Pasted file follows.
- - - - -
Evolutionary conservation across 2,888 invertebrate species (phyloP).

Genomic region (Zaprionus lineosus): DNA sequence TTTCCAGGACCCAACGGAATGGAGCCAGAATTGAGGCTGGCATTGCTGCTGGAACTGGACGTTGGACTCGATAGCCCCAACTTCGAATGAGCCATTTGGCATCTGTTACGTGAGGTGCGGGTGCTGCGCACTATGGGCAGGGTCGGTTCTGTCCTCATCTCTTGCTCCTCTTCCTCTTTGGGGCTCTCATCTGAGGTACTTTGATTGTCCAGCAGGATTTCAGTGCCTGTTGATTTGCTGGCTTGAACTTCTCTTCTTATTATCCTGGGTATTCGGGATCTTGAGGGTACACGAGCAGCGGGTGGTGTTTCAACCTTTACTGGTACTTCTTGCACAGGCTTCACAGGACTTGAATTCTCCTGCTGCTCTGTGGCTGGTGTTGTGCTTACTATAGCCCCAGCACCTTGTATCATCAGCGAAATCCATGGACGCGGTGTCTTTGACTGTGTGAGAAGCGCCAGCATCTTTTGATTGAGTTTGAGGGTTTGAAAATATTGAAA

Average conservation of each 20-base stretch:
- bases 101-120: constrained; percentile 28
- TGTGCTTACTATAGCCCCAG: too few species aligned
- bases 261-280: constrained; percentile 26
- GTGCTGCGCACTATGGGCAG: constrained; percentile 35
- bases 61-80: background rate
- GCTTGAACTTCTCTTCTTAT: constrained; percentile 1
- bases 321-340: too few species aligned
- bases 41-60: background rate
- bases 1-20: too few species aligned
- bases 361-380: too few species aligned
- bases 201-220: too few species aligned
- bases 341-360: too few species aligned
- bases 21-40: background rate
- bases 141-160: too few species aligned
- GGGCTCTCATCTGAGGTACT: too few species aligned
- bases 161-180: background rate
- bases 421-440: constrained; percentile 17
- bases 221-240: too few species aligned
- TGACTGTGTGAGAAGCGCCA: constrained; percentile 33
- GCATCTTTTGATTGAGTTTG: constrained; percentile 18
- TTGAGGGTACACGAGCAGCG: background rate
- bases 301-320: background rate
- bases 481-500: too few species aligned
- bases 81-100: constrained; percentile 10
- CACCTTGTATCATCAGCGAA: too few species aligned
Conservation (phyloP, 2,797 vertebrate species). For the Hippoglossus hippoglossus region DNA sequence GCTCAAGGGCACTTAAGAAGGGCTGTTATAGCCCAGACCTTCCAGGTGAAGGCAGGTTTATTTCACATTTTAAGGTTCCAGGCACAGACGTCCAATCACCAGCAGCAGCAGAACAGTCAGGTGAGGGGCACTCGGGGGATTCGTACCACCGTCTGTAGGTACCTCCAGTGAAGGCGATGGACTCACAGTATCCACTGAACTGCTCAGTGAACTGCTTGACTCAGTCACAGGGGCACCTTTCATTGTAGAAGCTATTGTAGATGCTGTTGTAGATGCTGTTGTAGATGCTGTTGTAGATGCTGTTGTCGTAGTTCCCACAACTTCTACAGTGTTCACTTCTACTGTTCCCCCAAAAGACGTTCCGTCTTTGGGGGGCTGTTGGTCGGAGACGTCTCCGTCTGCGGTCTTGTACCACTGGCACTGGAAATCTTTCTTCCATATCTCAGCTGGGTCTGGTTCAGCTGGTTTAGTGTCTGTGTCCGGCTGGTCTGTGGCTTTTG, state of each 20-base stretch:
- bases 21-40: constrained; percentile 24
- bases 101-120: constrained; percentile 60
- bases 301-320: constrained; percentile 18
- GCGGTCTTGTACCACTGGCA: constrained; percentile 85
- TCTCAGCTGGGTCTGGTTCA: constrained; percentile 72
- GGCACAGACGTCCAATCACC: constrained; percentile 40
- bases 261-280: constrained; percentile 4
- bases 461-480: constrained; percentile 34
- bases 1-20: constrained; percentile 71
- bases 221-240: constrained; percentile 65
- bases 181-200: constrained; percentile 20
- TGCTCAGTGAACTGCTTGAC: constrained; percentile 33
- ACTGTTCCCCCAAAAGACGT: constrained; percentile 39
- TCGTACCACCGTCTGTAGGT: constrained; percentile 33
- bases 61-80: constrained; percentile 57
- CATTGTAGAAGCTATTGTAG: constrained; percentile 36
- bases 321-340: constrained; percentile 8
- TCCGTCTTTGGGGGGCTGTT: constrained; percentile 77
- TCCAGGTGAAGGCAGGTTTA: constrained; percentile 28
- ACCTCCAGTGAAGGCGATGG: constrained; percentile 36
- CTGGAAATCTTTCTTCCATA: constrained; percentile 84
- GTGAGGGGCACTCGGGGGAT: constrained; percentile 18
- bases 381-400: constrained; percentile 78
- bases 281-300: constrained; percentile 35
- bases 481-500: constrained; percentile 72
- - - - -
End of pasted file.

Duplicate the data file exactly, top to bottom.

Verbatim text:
Evolutionary conservation across 2,888 invertebrate species (phyloP).

Genomic region (Zaprionus lineosus): DNA sequence TTTCCAGGACCCAACGGAATGGAGCCAGAATTGAGGCTGGCATTGCTGCTGGAACTGGACGTTGGACTCGATAGCCCCAACTTCGAATGAGCCATTTGGCATCTGTTACGTGAGGTGCGGGTGCTGCGCACTATGGGCAGGGTCGGTTCTGTCCTCATCTCTTGCTCCTCTTCCTCTTTGGGGCTCTCATCTGAGGTACTTTGATTGTCCAGCAGGATTTCAGTGCCTGTTGATTTGCTGGCTTGAACTTCTCTTCTTATTATCCTGGGTATTCGGGATCTTGAGGGTACACGAGCAGCGGGTGGTGTTTCAACCTTTACTGGTACTTCTTGCACAGGCTTCACAGGACTTGAATTCTCCTGCTGCTCTGTGGCTGGTGTTGTGCTTACTATAGCCCCAGCACCTTGTATCATCAGCGAAATCCATGGACGCGGTGTCTTTGACTGTGTGAGAAGCGCCAGCATCTTTTGATTGAGTTTGAGGGTTTGAAAATATTGAAA

Average conservation of each 20-base stretch:
- bases 101-120: constrained; percentile 28
- TGTGCTTACTATAGCCCCAG: too few species aligned
- bases 261-280: constrained; percentile 26
- GTGCTGCGCACTATGGGCAG: constrained; percentile 35
- bases 61-80: background rate
- GCTTGAACTTCTCTTCTTAT: constrained; percentile 1
- bases 321-340: too few species aligned
- bases 41-60: background rate
- bases 1-20: too few species aligned
- bases 361-380: too few species aligned
- bases 201-220: too few species aligned
- bases 341-360: too few species aligned
- bases 21-40: background rate
- bases 141-160: too few species aligned
- GGGCTCTCATCTGAGGTACT: too few species aligned
- bases 161-180: background rate
- bases 421-440: constrained; percentile 17
- bases 221-240: too few species aligned
- TGACTGTGTGAGAAGCGCCA: constrained; percentile 33
- GCATCTTTTGATTGAGTTTG: constrained; percentile 18
- TTGAGGGTACACGAGCAGCG: background rate
- bases 301-320: background rate
- bases 481-500: too few species aligned
- bases 81-100: constrained; percentile 10
- CACCTTGTATCATCAGCGAA: too few species aligned
Conservation (phyloP, 2,797 vertebrate species). For the Hippoglossus hippoglossus region DNA sequence GCTCAAGGGCACTTAAGAAGGGCTGTTATAGCCCAGACCTTCCAGGTGAAGGCAGGTTTATTTCACATTTTAAGGTTCCAGGCACAGACGTCCAATCACCAGCAGCAGCAGAACAGTCAGGTGAGGGGCACTCGGGGGATTCGTACCACCGTCTGTAGGTACCTCCAGTGAAGGCGATGGACTCACAGTATCCACTGAACTGCTCAGTGAACTGCTTGACTCAGTCACAGGGGCACCTTTCATTGTAGAAGCTATTGTAGATGCTGTTGTAGATGCTGTTGTAGATGCTGTTGTAGATGCTGTTGTCGTAGTTCCCACAACTTCTACAGTGTTCACTTCTACTGTTCCCCCAAAAGACGTTCCGTCTTTGGGGGGCTGTTGGTCGGAGACGTCTCCGTCTGCGGTCTTGTACCACTGGCACTGGAAATCTTTCTTCCATATCTCAGCTGGGTCTGGTTCAGCTGGTTTAGTGTCTGTGTCCGGCTGGTCTGTGGCTTTTG, state of each 20-base stretch:
- bases 21-40: constrained; percentile 24
- bases 101-120: constrained; percentile 60
- bases 301-320: constrained; percentile 18
- GCGGTCTTGTACCACTGGCA: constrained; percentile 85
- TCTCAGCTGGGTCTGGTTCA: constrained; percentile 72
- GGCACAGACGTCCAATCACC: constrained; percentile 40
- bases 261-280: constrained; percentile 4
- bases 461-480: constrained; percentile 34
- bases 1-20: constrained; percentile 71
- bases 221-240: constrained; percentile 65
- bases 181-200: constrained; percentile 20
- TGCTCAGTGAACTGCTTGAC: constrained; percentile 33
- ACTGTTCCCCCAAAAGACGT: constrained; percentile 39
- TCGTACCACCGTCTGTAGGT: constrained; percentile 33
- bases 61-80: constrained; percentile 57
- CATTGTAGAAGCTATTGTAG: constrained; percentile 36
- bases 321-340: constrained; percentile 8
- TCCGTCTTTGGGGGGCTGTT: constrained; percentile 77
- TCCAGGTGAAGGCAGGTTTA: constrained; percentile 28
- ACCTCCAGTGAAGGCGATGG: constrained; percentile 36
- CTGGAAATCTTTCTTCCATA: constrained; percentile 84
- GTGAGGGGCACTCGGGGGAT: constrained; percentile 18
- bases 381-400: constrained; percentile 78
- bases 281-300: constrained; percentile 35
- bases 481-500: constrained; percentile 72